Launch of the Mekong–U.S. Partnership Track 1.5 Policy Dialogue Summary Report

Join us on Wednesday, September 15 for a discussion with representatives from the United States, Thailand, Laos, Cambodia, and Vietnam on opportunities for collaboration under the Mekong –U.S. Partnership.

In 2020, the Lower Mekong Initiative was upgraded and expanded to the Mekong–U.S. Partnership (MUSP). A flagship initiative of the Partnership is the MUSP Track 1.5 Policy Dialogue series, which includes six virtual and in-person dialogues between 2021 and 2023 focusing on key policy and sustainability challenges facing Thailand, Laos, Cambodia, and Vietnam. This discussion will launch the summary report from the first Policy Dialogue and explore opportunities for concrete collaboration on issues including energy and infrastructure, non-traditional security, human resources, water governance, connectivity, and nature-based solutions.

Opening Remarks

Senior Bureau Official Kin W. Moy, Bureau of East Asian and Pacific Affairs. U.S. Department of State

Immediately prior to this appointment, Mr. Moy was the Acting Assistant Secretary of State in the Bureau of Intelligence and Research.  He has been a Foreign Service Officer for 29 years.  His most recent diplomatic assignment was Chief of Mission of the American Institute in Taiwan.  Prior to that he served as Deputy Assistant Secretary of State in the Bureau of East Asian and Pacific Affairs, with responsibility for China, Mongolia, and Taiwan.  

H.E. Chum Sounry, Ambassador of the Kingdom of Cambodia to the United States

He has served in numerous positions concerning foreign affairs since 1980. Since June 2018 he has served as the Ambassador Extraordinary and Plenipotentiary of the Kingdom of Cambodia to the United States of America and Ambassador designate of the Kingdom of Cambodia to Mexico. From May 2015 to June 2018, he served as the Undersecretary of State in Cambodia’s Ministry of Foreign Affairs and International Cooperation.

H.E. Ha Kim Ngoc, Ambassador of Vietnam to the United States

Ambassador Ha Kim Ngoc was born in 1963. He has served in the diplomatic service since 1988 in different positions and has much experience in bilateral and multilateral diplomacy.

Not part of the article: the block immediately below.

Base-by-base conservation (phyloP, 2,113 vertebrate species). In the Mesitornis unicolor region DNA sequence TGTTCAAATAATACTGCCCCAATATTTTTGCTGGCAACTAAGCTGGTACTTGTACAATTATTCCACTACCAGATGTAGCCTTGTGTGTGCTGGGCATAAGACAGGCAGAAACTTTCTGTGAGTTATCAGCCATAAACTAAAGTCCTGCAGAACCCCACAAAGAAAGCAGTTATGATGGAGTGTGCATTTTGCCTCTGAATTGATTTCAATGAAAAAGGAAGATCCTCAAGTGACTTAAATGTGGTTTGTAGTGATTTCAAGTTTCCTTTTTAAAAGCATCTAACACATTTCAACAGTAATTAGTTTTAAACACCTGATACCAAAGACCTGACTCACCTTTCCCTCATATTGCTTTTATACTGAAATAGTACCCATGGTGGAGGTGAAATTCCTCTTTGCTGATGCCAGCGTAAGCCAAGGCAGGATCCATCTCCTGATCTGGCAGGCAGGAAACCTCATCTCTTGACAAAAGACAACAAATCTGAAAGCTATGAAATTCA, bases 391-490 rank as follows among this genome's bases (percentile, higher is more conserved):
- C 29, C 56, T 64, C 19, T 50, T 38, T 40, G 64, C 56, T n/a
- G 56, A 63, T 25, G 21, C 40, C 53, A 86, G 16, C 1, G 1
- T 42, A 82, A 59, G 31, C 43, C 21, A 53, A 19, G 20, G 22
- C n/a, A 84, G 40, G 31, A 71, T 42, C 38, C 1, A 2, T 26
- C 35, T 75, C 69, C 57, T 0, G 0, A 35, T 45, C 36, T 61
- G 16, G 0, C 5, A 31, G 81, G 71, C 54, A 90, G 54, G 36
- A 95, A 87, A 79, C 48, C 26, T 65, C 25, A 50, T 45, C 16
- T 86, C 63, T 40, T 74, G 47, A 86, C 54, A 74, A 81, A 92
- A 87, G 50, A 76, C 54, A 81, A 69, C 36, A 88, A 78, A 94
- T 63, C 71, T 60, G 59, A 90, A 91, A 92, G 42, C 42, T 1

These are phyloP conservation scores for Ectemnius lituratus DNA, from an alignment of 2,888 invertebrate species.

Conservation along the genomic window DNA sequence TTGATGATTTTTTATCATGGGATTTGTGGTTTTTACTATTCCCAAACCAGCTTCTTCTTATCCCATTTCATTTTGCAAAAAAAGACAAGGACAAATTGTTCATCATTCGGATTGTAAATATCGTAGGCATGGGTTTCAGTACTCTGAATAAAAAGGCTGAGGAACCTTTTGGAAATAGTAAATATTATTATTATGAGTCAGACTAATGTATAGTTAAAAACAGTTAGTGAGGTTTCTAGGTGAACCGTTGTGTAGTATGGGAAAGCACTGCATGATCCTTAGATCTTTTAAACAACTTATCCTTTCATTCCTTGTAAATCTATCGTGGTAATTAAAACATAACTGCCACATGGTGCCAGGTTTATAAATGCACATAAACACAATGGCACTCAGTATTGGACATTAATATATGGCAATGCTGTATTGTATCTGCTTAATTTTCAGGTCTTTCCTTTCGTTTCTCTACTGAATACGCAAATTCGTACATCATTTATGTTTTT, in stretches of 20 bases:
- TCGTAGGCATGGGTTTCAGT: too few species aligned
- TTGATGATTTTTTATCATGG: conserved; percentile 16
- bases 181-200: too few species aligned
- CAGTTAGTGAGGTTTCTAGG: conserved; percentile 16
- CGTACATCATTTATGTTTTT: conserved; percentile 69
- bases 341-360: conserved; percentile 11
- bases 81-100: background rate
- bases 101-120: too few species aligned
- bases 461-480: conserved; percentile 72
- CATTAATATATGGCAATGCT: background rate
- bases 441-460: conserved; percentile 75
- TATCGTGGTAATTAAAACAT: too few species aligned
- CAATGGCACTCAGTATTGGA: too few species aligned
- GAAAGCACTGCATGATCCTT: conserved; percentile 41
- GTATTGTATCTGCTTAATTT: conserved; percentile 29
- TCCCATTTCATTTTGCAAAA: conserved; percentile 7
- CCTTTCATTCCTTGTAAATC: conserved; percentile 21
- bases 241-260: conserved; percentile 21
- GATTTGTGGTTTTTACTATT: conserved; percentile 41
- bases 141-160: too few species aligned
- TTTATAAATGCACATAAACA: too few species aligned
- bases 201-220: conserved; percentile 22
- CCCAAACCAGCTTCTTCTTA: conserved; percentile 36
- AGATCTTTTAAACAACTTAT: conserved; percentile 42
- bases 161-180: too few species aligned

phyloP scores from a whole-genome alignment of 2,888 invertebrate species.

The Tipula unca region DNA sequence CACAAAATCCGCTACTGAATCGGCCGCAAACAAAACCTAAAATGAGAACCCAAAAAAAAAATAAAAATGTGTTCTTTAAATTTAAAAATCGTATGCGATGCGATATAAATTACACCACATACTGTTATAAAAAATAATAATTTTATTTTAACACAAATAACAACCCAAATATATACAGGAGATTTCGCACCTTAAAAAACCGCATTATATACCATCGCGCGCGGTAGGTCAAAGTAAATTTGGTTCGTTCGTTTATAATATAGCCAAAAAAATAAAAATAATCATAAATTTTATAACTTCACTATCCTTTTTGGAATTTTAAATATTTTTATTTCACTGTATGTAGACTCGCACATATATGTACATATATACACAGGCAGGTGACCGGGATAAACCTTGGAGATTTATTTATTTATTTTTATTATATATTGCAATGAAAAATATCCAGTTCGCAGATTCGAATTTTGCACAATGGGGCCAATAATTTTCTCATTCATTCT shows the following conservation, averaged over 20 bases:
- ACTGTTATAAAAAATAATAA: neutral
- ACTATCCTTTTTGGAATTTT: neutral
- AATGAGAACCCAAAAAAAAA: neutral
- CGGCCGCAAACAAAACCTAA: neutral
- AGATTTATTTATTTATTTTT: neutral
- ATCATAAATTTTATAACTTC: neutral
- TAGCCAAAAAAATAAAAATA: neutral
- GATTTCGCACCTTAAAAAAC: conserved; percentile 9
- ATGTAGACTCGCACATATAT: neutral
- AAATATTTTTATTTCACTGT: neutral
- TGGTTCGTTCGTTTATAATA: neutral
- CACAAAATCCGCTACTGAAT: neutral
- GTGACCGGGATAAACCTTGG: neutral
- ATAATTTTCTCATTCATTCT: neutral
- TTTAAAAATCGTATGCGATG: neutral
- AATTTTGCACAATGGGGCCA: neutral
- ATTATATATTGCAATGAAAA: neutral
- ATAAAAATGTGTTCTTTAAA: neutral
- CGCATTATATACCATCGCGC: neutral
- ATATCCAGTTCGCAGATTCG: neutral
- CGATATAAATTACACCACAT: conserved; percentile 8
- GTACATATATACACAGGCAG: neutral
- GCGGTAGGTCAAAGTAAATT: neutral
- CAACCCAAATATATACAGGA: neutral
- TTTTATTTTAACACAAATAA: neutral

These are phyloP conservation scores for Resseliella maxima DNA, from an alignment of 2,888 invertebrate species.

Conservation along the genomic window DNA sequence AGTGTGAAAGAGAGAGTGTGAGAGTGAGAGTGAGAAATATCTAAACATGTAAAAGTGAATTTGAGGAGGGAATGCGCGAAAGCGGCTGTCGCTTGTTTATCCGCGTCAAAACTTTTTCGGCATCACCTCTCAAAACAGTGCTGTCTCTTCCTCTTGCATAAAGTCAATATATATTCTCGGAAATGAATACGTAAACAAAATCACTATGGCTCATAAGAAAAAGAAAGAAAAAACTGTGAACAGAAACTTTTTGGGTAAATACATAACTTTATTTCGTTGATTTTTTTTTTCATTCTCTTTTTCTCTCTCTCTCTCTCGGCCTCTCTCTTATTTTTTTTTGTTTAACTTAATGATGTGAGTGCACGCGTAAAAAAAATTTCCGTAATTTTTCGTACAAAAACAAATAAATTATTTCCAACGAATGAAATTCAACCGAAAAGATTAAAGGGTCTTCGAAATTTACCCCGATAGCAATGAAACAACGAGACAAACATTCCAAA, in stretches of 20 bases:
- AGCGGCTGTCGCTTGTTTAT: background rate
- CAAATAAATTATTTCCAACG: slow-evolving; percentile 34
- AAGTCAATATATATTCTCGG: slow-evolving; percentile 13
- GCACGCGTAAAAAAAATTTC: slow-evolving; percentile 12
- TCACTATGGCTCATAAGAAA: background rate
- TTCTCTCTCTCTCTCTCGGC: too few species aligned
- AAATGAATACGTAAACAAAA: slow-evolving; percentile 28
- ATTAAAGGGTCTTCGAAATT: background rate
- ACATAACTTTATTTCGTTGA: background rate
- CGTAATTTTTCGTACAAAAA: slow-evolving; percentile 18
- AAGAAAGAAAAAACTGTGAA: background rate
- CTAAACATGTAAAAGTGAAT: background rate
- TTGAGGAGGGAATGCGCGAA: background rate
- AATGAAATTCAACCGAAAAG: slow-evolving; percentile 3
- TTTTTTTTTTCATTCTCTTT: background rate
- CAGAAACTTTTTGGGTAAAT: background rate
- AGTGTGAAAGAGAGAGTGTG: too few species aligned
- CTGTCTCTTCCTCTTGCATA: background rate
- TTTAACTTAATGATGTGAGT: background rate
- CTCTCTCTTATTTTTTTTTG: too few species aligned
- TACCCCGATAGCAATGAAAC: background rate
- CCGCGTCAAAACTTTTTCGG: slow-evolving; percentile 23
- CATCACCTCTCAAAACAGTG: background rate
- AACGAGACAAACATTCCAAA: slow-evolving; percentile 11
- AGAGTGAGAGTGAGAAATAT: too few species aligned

He was appointed by President Tran Dai Quang as the sixth Ambassador Extraordinary and Plenipotentiary of the Socialist Republic of Viet Nam to the United States of America in March 2018. He arrived in Washington, D.C. on July 15, 2018 and presented his Credentials to President Donald J. Trump on September 17, 2018.


Brian Eyler, Director Southeast Asia Program and the Energy, Water, and Sustainability Program, Stimson Center

He is an expert on transboundary issues in the Mekong region and specializes in China’s economic cooperation with Southeast Asia. He spent more than 15 years living and working in China and over the last two decades has conducted extensive research with stakeholders in the Mekong region. He is widely recognized as a leading voice on environmental, energy, and water security issues in the Mekong. 

Nguy Thi Khanh, Executive Director of Green ID Vietnam

Nguy Thi Khanh has been working for the socially just development of Vietnam and Southeast Asia for almost 20 years, and received the 2018 Goldman Environmental Prize for her work to push Vietnam’s energy transition. Ms. Khanh started working with indigenous communities in the mountains area of Vietnam, focusing mainly on local development and women’s empowerment before diving into energy development and advocating for a more participatory approach around hydropower development in the Mekong region.

Mr. Bounthanongsack Chanthalath, Deputy Head of Mission of the Embassy of Laos in Washington DC

More details to come.

James Compton, Project Lead on USAID Wildlife TRAPS, TRAFFIC (TBC)

James Compton has been working on trade in wild animals and plants in Asia for over 20 years at a variety of levels, including leading TRAFFIC’s work in the region until 2020. He now helms the USAID Wildlife TRAPS Project, linking TRAFFIC’s wildlife trade expertise with institutions and individuals specialized in animal, wildlife and public health. The project, jointly implemented between TRAFFIC and IUCN, focuses on reducing zoonotic spillover risk from wildlife trade, using a supply chain analysis approach to identify critical actors and human/animal interfaces. Wildlife TRAPS seeks to leverage existing systems and forge partnerships to combat illegal and ill-managed wildlife trade, in tandem with shifting human behaviors away from high-risk practices towards safe, sustainable and legal alternatives that contribute to the security of health, food, environment and sustainable development.

Part of the Mekong-US Partnership Dialogue Project
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